In order to prove a case of medical negligence, the plaintiff must establish:  (1) the standard of care against which the medical professional's conduct must be measured;  (2) a negligent failure to comply with that standard;  and (3) that the injury for which the suit is brought had as one of its proximate causes the negligence of the professional.  Saxton v. Toole, 240 Ill.App.3d 204, 210, 181 Ill.Dec. 160, 608 N.E.2d 233 (1992).   Because jurors are not skilled in the practice of medicine, the plaintiff must present expert testimony to establish, within a reasonable degree of medical certainty, that an act of the defendant caused the plaintiff's injuries.  Saxton, 240 Ill.App.3d at 210, 181 Ill.Dec. 160, 608 N.E.2d 233.   As a court reviewing the propriety of an order granting summary judgment, we conduct a de novo review.  Outboard Marine Corp. v. Liberty Mutual Insurance Co., 154 Ill.2d 90, 102, 180 Ill.Dec. 691, 607 N.E.2d 1204 (1992).   However, the threshold question of whether to admit scientific evidence under the test set forth in Frye lies within the sound discretion of the trial court.  People v. Acri, 277 Ill.App.3d 1030, 1033, 214 Ill.Dec. 761, 662 N.E.2d 115 (1996).   But cf. Daubert v. Merrell Dow Pharmaceuticals, Inc., 951 F.2d 1128, 1130 (9th Cir.1991) (where court applied de novo review standard), vacated on other grounds, 509 U.S. 579, 113 S.Ct. 2786, 125 L.Ed.2d 469 (1993).

 The admission of scientific evidence in Illinois is governed by the test set forth in Frye.  People v. Eyler, 133 Ill.2d 173, 211, 139 Ill.Dec. 756, 549 N.E.2d 268 (1989).   Under the Frye test, evidence may be admitted when the scientific principle on which it rests has gained general acceptance in its particular field.   The oft-quoted language from Frye is as follows:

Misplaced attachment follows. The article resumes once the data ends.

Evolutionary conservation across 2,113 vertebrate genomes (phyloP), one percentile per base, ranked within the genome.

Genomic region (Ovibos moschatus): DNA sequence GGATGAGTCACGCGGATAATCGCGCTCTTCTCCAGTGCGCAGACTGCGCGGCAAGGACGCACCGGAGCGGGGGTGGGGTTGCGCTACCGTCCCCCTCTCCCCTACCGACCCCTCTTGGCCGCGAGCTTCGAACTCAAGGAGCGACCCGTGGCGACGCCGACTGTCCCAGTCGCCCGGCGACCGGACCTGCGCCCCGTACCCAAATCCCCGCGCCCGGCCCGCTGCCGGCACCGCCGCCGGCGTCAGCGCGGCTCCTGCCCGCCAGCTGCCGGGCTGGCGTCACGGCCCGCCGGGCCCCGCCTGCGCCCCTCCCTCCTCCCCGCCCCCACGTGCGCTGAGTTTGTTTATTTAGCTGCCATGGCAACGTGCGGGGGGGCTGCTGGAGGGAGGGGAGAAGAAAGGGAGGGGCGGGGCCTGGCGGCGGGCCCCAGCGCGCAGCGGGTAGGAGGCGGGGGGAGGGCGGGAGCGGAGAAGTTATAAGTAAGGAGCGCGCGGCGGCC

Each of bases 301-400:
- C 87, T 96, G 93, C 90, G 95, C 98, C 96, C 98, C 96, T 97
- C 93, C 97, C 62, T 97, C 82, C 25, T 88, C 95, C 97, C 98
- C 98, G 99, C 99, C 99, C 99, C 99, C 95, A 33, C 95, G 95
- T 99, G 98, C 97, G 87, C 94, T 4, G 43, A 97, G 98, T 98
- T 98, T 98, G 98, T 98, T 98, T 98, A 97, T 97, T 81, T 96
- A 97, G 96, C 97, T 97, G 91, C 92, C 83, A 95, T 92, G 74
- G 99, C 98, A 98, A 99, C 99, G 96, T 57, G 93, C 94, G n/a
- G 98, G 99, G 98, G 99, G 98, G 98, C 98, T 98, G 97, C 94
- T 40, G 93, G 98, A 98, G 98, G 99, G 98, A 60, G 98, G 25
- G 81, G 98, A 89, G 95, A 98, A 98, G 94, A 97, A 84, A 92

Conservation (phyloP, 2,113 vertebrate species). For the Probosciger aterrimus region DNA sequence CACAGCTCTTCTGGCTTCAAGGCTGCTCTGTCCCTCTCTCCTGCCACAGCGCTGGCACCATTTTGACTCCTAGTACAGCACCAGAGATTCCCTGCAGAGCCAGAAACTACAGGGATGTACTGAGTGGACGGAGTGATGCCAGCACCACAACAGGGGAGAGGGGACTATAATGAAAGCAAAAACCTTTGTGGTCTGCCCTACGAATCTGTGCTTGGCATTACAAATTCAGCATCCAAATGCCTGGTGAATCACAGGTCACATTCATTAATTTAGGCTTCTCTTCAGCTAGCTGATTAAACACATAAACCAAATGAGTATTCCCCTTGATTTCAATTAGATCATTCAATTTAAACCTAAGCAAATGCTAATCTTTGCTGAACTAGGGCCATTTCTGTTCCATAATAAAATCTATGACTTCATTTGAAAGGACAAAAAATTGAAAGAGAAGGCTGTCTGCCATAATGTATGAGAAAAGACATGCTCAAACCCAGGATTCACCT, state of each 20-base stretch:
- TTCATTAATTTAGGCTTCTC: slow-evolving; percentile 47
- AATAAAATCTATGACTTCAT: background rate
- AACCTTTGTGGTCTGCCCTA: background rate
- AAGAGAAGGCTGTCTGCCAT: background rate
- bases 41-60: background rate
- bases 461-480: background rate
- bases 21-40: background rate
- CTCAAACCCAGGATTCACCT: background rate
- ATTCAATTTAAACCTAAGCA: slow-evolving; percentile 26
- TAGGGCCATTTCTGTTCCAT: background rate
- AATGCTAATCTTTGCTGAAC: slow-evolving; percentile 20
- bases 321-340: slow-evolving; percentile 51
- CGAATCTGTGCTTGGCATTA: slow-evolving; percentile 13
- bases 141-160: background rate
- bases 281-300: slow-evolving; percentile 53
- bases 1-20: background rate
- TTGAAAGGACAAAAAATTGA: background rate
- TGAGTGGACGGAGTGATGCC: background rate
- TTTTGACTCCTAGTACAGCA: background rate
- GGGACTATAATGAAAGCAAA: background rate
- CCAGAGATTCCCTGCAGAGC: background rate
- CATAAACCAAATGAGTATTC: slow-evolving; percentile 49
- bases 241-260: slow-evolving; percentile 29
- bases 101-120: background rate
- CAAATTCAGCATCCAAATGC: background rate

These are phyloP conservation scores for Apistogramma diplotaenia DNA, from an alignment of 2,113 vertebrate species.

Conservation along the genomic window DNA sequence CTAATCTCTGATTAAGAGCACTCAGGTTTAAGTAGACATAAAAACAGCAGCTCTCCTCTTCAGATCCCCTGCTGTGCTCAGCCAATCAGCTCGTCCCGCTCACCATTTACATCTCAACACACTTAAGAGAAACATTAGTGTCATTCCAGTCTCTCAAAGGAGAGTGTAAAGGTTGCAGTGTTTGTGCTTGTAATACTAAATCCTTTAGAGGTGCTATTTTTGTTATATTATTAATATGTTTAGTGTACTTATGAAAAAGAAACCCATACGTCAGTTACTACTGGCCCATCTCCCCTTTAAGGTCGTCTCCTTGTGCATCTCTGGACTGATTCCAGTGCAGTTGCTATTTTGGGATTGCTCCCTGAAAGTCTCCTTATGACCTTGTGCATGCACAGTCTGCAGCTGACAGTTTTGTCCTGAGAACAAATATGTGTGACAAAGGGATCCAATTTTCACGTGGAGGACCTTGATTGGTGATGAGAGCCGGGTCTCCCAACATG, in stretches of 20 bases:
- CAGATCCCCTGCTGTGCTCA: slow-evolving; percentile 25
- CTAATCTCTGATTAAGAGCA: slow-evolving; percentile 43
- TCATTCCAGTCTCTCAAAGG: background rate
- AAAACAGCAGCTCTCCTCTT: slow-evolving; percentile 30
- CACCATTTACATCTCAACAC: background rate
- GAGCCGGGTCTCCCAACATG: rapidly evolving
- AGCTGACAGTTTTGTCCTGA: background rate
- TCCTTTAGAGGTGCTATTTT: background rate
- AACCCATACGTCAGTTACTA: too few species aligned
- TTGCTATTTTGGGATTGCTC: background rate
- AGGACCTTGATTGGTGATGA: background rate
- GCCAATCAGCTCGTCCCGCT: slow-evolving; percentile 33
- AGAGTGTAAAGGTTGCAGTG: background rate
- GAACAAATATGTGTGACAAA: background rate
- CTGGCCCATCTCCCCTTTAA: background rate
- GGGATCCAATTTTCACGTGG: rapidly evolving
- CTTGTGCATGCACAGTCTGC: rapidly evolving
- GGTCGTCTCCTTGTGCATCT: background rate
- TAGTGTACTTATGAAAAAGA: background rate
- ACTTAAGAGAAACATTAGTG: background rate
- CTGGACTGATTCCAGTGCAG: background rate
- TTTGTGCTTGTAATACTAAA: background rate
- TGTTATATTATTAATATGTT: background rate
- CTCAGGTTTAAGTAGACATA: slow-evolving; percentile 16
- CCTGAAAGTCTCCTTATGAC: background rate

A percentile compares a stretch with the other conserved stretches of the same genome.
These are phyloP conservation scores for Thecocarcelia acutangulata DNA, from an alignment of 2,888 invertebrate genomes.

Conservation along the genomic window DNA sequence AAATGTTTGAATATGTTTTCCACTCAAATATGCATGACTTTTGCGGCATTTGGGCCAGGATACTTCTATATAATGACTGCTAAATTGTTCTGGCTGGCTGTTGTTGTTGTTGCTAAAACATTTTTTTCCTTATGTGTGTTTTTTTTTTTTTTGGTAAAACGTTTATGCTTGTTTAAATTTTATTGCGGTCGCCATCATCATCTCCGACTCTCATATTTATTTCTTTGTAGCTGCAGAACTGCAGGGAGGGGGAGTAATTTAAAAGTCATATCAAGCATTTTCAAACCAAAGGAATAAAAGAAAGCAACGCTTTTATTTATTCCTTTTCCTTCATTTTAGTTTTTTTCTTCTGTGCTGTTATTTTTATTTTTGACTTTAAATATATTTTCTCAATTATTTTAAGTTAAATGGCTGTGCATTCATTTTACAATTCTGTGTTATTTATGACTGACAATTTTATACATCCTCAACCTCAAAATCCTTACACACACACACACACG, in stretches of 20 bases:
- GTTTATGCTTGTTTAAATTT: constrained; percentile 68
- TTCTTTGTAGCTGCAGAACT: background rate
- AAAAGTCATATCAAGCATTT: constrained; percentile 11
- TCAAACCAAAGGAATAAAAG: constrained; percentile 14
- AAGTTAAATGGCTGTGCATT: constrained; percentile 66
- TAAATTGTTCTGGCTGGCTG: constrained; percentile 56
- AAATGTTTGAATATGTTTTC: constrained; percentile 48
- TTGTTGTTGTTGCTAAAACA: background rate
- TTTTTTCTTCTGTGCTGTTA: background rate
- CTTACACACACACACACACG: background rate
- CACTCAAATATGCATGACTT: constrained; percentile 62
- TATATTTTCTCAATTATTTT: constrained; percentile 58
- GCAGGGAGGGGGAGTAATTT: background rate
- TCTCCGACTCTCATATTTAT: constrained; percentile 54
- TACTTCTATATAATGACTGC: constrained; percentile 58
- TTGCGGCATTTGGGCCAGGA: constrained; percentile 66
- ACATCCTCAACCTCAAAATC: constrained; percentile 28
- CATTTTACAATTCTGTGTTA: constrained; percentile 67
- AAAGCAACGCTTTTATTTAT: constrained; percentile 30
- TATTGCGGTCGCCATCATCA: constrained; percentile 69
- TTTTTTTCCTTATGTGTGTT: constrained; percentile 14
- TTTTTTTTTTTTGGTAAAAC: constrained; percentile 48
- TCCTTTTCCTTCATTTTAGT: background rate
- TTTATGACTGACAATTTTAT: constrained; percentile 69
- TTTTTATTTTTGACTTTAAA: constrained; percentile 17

“Just when a scientific principle or discovery crosses the line between the experimental and demonstrable stages is difficult to define.   Somewhere in this twilight zone the evidential force of the principle must be recognized, and while courts will go a long way in admitting expert testimony deduced from a well-recognized scientific principle or discovery, the thing from which the deduction is made must be sufficiently established to have gained general acceptance in the particular field in which it belongs.  (Emphasis added.)   Frye, 293 F. at 1014.

The plaintiffs argue that Wilson v. Clark, 84 Ill.2d 186, 49 Ill.Dec. 308, 417 N.E.2d 1322 (1981), in which our supreme court adopted Rule 703 of the Federal Rules of Evidence, somehow supports their position.   However, the plaintiffs' reliance on that authority begs the question at issue in this case.   That an expert may disclose the content of materials he reasonably relied upon in reaching his conclusion has no bearing on the present issue of whether the plaintiffs' methodology of extrapolating from the scientific materials is generally accepted in the scientific community under Frye.